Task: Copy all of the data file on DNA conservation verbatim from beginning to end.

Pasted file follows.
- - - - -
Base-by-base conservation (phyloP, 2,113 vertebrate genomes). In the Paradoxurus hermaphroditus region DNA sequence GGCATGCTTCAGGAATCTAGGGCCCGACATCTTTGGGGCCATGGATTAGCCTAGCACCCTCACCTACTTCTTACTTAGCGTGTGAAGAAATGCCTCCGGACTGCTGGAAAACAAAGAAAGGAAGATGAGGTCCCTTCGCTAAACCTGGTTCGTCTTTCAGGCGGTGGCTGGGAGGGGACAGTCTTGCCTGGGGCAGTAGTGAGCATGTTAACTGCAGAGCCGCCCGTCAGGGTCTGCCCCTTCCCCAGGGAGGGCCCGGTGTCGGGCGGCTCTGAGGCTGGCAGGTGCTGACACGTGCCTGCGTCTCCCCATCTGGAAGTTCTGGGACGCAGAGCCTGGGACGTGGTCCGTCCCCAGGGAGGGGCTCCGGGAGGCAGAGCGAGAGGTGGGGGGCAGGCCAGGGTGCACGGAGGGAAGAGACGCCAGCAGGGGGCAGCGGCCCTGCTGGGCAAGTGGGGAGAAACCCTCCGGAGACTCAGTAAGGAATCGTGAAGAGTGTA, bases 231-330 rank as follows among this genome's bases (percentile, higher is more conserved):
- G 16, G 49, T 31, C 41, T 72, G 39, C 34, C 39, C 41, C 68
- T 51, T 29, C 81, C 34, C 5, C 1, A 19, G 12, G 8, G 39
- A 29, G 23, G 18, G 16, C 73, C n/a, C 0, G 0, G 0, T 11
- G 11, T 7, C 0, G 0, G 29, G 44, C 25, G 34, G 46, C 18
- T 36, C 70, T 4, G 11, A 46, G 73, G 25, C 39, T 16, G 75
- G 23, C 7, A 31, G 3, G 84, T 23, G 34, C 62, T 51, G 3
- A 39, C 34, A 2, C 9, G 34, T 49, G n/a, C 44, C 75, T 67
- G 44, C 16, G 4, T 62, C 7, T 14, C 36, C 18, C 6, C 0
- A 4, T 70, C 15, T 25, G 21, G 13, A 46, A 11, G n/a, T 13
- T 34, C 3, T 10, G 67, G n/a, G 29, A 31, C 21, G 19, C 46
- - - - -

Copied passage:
Base-by-base conservation (phyloP, 2,113 vertebrate genomes). In the Paradoxurus hermaphroditus region DNA sequence GGCATGCTTCAGGAATCTAGGGCCCGACATCTTTGGGGCCATGGATTAGCCTAGCACCCTCACCTACTTCTTACTTAGCGTGTGAAGAAATGCCTCCGGACTGCTGGAAAACAAAGAAAGGAAGATGAGGTCCCTTCGCTAAACCTGGTTCGTCTTTCAGGCGGTGGCTGGGAGGGGACAGTCTTGCCTGGGGCAGTAGTGAGCATGTTAACTGCAGAGCCGCCCGTCAGGGTCTGCCCCTTCCCCAGGGAGGGCCCGGTGTCGGGCGGCTCTGAGGCTGGCAGGTGCTGACACGTGCCTGCGTCTCCCCATCTGGAAGTTCTGGGACGCAGAGCCTGGGACGTGGTCCGTCCCCAGGGAGGGGCTCCGGGAGGCAGAGCGAGAGGTGGGGGGCAGGCCAGGGTGCACGGAGGGAAGAGACGCCAGCAGGGGGCAGCGGCCCTGCTGGGCAAGTGGGGAGAAACCCTCCGGAGACTCAGTAAGGAATCGTGAAGAGTGTA, bases 231-330 rank as follows among this genome's bases (percentile, higher is more conserved):
- G 16, G 49, T 31, C 41, T 72, G 39, C 34, C 39, C 41, C 68
- T 51, T 29, C 81, C 34, C 5, C 1, A 19, G 12, G 8, G 39
- A 29, G 23, G 18, G 16, C 73, C n/a, C 0, G 0, G 0, T 11
- G 11, T 7, C 0, G 0, G 29, G 44, C 25, G 34, G 46, C 18
- T 36, C 70, T 4, G 11, A 46, G 73, G 25, C 39, T 16, G 75
- G 23, C 7, A 31, G 3, G 84, T 23, G 34, C 62, T 51, G 3
- A 39, C 34, A 2, C 9, G 34, T 49, G n/a, C 44, C 75, T 67
- G 44, C 16, G 4, T 62, C 7, T 14, C 36, C 18, C 6, C 0
- A 4, T 70, C 15, T 25, G 21, G 13, A 46, A 11, G n/a, T 13
- T 34, C 3, T 10, G 67, G n/a, G 29, A 31, C 21, G 19, C 46